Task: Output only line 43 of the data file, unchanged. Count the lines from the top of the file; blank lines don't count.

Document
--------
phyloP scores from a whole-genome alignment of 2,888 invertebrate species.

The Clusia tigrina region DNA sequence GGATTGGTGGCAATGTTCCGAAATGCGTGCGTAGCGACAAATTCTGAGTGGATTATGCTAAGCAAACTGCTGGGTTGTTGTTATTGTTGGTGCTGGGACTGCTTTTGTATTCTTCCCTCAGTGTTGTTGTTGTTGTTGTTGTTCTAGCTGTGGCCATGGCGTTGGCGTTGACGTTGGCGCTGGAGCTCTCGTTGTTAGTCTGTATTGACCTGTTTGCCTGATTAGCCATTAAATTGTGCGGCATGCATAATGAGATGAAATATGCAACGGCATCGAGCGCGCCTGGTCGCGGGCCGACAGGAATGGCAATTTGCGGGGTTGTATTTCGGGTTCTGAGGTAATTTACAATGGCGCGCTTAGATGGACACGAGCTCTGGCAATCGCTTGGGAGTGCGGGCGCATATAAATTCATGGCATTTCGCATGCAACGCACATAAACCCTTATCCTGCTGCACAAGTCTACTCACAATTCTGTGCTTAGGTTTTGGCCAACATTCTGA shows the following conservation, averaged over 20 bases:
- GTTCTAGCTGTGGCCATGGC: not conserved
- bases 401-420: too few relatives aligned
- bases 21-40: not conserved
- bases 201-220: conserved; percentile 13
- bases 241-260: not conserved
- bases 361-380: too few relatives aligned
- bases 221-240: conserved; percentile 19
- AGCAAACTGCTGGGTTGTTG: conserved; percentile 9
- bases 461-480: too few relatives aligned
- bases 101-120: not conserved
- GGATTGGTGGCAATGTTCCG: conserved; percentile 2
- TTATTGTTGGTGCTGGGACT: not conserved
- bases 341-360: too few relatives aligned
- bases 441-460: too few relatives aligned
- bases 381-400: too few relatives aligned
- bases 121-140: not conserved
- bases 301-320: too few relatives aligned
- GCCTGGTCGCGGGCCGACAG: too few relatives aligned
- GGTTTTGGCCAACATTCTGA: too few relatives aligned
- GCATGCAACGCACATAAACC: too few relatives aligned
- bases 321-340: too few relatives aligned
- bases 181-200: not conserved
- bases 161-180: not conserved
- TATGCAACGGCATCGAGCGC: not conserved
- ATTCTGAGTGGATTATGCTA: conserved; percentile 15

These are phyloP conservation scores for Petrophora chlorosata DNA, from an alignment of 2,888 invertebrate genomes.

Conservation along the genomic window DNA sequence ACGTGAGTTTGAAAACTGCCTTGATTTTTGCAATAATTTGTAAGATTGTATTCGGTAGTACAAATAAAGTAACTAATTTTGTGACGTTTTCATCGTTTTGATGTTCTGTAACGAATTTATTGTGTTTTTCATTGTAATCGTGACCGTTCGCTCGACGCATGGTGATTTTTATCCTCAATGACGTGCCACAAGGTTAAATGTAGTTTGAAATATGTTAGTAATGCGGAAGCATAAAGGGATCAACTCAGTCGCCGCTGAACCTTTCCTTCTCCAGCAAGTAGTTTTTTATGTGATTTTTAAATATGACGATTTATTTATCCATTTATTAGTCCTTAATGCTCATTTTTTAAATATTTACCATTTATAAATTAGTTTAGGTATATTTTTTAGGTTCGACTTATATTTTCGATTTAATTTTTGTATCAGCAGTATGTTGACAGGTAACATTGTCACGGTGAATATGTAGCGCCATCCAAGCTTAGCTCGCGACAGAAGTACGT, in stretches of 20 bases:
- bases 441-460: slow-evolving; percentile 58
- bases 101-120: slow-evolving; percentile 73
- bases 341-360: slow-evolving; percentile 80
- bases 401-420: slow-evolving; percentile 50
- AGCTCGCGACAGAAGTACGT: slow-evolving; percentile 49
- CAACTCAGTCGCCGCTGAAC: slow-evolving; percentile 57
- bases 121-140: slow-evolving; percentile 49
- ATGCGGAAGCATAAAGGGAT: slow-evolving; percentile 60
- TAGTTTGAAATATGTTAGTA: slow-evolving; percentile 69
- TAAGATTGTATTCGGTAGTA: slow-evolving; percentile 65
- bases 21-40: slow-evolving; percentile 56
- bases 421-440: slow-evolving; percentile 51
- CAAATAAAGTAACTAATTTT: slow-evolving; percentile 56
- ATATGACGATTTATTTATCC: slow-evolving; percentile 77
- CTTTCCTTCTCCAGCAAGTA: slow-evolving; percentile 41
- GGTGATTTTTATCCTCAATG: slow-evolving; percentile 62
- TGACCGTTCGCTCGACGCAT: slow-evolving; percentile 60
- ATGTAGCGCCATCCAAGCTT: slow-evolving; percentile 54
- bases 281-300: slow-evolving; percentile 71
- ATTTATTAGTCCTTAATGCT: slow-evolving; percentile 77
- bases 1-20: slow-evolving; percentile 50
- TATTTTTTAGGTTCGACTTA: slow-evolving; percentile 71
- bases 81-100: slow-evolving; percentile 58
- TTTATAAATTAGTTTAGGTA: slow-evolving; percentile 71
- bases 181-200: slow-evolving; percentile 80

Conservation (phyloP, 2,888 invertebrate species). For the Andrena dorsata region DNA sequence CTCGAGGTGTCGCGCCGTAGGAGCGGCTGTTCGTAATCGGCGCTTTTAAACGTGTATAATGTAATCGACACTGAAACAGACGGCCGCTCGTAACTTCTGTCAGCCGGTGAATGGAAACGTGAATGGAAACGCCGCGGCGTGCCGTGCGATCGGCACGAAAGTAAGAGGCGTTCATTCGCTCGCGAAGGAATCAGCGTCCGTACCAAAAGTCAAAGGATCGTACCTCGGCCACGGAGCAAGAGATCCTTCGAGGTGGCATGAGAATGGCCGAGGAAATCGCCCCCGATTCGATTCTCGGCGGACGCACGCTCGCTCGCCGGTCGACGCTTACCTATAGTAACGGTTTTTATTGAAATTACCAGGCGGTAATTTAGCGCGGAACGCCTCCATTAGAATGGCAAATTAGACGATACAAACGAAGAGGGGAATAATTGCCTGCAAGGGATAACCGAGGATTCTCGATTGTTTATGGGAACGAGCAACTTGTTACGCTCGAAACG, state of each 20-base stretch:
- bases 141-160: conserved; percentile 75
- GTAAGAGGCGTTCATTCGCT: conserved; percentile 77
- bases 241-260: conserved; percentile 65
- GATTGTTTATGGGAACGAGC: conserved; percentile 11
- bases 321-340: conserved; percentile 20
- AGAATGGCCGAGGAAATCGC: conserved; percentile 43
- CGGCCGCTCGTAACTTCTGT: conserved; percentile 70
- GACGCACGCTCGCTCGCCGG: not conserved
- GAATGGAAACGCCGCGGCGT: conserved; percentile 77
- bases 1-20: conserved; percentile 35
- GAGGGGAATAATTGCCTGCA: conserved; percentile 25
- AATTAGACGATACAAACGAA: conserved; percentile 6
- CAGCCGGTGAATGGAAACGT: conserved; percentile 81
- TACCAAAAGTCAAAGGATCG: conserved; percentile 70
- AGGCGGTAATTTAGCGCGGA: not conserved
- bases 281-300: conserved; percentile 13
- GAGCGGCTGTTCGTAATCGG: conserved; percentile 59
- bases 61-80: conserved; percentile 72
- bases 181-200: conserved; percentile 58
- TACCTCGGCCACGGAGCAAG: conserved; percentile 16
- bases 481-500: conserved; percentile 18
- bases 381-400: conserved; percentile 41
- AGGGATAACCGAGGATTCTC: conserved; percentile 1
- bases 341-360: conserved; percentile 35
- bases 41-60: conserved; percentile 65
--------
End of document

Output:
- ATATGACGATTTATTTATCC: slow-evolving; percentile 77